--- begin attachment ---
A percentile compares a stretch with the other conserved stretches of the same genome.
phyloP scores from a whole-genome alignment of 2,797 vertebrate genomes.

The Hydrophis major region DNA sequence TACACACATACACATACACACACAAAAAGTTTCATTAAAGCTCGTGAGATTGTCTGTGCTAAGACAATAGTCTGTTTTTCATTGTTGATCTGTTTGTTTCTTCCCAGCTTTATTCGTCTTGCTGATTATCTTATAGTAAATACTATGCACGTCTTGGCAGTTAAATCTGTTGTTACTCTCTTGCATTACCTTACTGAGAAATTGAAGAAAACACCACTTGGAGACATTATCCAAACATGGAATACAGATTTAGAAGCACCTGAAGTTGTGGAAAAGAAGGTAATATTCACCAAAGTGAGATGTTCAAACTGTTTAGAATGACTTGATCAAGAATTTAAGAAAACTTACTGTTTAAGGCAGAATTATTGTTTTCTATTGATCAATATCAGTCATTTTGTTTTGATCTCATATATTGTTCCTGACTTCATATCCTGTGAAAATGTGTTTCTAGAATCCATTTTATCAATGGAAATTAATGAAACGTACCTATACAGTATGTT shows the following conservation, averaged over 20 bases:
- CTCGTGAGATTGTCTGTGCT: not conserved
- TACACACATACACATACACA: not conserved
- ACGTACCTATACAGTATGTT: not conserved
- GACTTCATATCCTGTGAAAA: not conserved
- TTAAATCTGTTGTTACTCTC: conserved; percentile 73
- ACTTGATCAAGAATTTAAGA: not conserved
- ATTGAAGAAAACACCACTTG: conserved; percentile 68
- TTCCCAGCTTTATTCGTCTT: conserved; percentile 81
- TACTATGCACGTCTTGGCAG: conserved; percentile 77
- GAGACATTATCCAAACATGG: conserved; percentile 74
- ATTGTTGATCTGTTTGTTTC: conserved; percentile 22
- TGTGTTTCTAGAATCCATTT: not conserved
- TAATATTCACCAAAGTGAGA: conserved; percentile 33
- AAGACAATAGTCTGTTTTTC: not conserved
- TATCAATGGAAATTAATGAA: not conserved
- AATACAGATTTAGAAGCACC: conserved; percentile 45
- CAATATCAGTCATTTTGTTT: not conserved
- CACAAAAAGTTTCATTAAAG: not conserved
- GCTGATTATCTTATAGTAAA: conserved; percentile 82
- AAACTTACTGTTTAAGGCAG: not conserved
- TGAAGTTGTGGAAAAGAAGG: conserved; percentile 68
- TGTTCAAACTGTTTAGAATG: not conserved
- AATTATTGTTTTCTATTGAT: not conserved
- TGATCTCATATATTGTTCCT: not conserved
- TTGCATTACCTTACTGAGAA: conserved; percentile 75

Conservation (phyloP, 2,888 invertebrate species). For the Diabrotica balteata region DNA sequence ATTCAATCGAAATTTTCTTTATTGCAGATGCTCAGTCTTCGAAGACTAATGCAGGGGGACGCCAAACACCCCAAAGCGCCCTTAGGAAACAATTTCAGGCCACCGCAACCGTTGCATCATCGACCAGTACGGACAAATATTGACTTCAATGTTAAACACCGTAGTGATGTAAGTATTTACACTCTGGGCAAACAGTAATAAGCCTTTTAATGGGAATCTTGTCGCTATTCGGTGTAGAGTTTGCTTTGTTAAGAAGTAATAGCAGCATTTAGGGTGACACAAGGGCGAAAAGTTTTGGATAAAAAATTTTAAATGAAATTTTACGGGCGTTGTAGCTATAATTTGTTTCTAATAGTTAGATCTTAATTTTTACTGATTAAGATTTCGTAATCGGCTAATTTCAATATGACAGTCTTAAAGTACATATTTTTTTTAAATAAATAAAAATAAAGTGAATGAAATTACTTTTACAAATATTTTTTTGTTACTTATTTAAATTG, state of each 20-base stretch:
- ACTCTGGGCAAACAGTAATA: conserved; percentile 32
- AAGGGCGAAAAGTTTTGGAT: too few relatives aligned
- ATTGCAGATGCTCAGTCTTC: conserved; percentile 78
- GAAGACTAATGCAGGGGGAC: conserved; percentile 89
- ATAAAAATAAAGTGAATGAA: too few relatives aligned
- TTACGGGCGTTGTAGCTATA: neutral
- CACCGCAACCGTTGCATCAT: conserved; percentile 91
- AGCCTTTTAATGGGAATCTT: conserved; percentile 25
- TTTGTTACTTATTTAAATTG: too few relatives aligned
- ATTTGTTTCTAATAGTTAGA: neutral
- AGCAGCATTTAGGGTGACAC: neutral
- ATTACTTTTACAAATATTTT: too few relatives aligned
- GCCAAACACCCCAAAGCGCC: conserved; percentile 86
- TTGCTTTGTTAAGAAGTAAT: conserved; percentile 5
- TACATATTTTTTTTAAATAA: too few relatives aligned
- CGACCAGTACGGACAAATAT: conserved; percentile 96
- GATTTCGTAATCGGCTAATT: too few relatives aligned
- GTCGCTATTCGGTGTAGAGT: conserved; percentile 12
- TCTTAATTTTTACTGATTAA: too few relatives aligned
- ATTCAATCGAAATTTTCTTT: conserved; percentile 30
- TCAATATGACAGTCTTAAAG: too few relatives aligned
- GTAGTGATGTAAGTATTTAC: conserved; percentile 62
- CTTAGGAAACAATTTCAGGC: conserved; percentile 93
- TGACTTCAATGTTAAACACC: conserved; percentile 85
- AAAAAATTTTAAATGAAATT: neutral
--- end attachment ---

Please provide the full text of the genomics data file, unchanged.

A percentile compares a stretch with the other conserved stretches of the same genome.
phyloP scores from a whole-genome alignment of 2,797 vertebrate genomes.

The Hydrophis major region DNA sequence TACACACATACACATACACACACAAAAAGTTTCATTAAAGCTCGTGAGATTGTCTGTGCTAAGACAATAGTCTGTTTTTCATTGTTGATCTGTTTGTTTCTTCCCAGCTTTATTCGTCTTGCTGATTATCTTATAGTAAATACTATGCACGTCTTGGCAGTTAAATCTGTTGTTACTCTCTTGCATTACCTTACTGAGAAATTGAAGAAAACACCACTTGGAGACATTATCCAAACATGGAATACAGATTTAGAAGCACCTGAAGTTGTGGAAAAGAAGGTAATATTCACCAAAGTGAGATGTTCAAACTGTTTAGAATGACTTGATCAAGAATTTAAGAAAACTTACTGTTTAAGGCAGAATTATTGTTTTCTATTGATCAATATCAGTCATTTTGTTTTGATCTCATATATTGTTCCTGACTTCATATCCTGTGAAAATGTGTTTCTAGAATCCATTTTATCAATGGAAATTAATGAAACGTACCTATACAGTATGTT shows the following conservation, averaged over 20 bases:
- CTCGTGAGATTGTCTGTGCT: not conserved
- TACACACATACACATACACA: not conserved
- ACGTACCTATACAGTATGTT: not conserved
- GACTTCATATCCTGTGAAAA: not conserved
- TTAAATCTGTTGTTACTCTC: conserved; percentile 73
- ACTTGATCAAGAATTTAAGA: not conserved
- ATTGAAGAAAACACCACTTG: conserved; percentile 68
- TTCCCAGCTTTATTCGTCTT: conserved; percentile 81
- TACTATGCACGTCTTGGCAG: conserved; percentile 77
- GAGACATTATCCAAACATGG: conserved; percentile 74
- ATTGTTGATCTGTTTGTTTC: conserved; percentile 22
- TGTGTTTCTAGAATCCATTT: not conserved
- TAATATTCACCAAAGTGAGA: conserved; percentile 33
- AAGACAATAGTCTGTTTTTC: not conserved
- TATCAATGGAAATTAATGAA: not conserved
- AATACAGATTTAGAAGCACC: conserved; percentile 45
- CAATATCAGTCATTTTGTTT: not conserved
- CACAAAAAGTTTCATTAAAG: not conserved
- GCTGATTATCTTATAGTAAA: conserved; percentile 82
- AAACTTACTGTTTAAGGCAG: not conserved
- TGAAGTTGTGGAAAAGAAGG: conserved; percentile 68
- TGTTCAAACTGTTTAGAATG: not conserved
- AATTATTGTTTTCTATTGAT: not conserved
- TGATCTCATATATTGTTCCT: not conserved
- TTGCATTACCTTACTGAGAA: conserved; percentile 75

Conservation (phyloP, 2,888 invertebrate species). For the Diabrotica balteata region DNA sequence ATTCAATCGAAATTTTCTTTATTGCAGATGCTCAGTCTTCGAAGACTAATGCAGGGGGACGCCAAACACCCCAAAGCGCCCTTAGGAAACAATTTCAGGCCACCGCAACCGTTGCATCATCGACCAGTACGGACAAATATTGACTTCAATGTTAAACACCGTAGTGATGTAAGTATTTACACTCTGGGCAAACAGTAATAAGCCTTTTAATGGGAATCTTGTCGCTATTCGGTGTAGAGTTTGCTTTGTTAAGAAGTAATAGCAGCATTTAGGGTGACACAAGGGCGAAAAGTTTTGGATAAAAAATTTTAAATGAAATTTTACGGGCGTTGTAGCTATAATTTGTTTCTAATAGTTAGATCTTAATTTTTACTGATTAAGATTTCGTAATCGGCTAATTTCAATATGACAGTCTTAAAGTACATATTTTTTTTAAATAAATAAAAATAAAGTGAATGAAATTACTTTTACAAATATTTTTTTGTTACTTATTTAAATTG, state of each 20-base stretch:
- ACTCTGGGCAAACAGTAATA: conserved; percentile 32
- AAGGGCGAAAAGTTTTGGAT: too few relatives aligned
- ATTGCAGATGCTCAGTCTTC: conserved; percentile 78
- GAAGACTAATGCAGGGGGAC: conserved; percentile 89
- ATAAAAATAAAGTGAATGAA: too few relatives aligned
- TTACGGGCGTTGTAGCTATA: neutral
- CACCGCAACCGTTGCATCAT: conserved; percentile 91
- AGCCTTTTAATGGGAATCTT: conserved; percentile 25
- TTTGTTACTTATTTAAATTG: too few relatives aligned
- ATTTGTTTCTAATAGTTAGA: neutral
- AGCAGCATTTAGGGTGACAC: neutral
- ATTACTTTTACAAATATTTT: too few relatives aligned
- GCCAAACACCCCAAAGCGCC: conserved; percentile 86
- TTGCTTTGTTAAGAAGTAAT: conserved; percentile 5
- TACATATTTTTTTTAAATAA: too few relatives aligned
- CGACCAGTACGGACAAATAT: conserved; percentile 96
- GATTTCGTAATCGGCTAATT: too few relatives aligned
- GTCGCTATTCGGTGTAGAGT: conserved; percentile 12
- TCTTAATTTTTACTGATTAA: too few relatives aligned
- ATTCAATCGAAATTTTCTTT: conserved; percentile 30
- TCAATATGACAGTCTTAAAG: too few relatives aligned
- GTAGTGATGTAAGTATTTAC: conserved; percentile 62
- CTTAGGAAACAATTTCAGGC: conserved; percentile 93
- TGACTTCAATGTTAAACACC: conserved; percentile 85
- AAAAAATTTTAAATGAAATT: neutral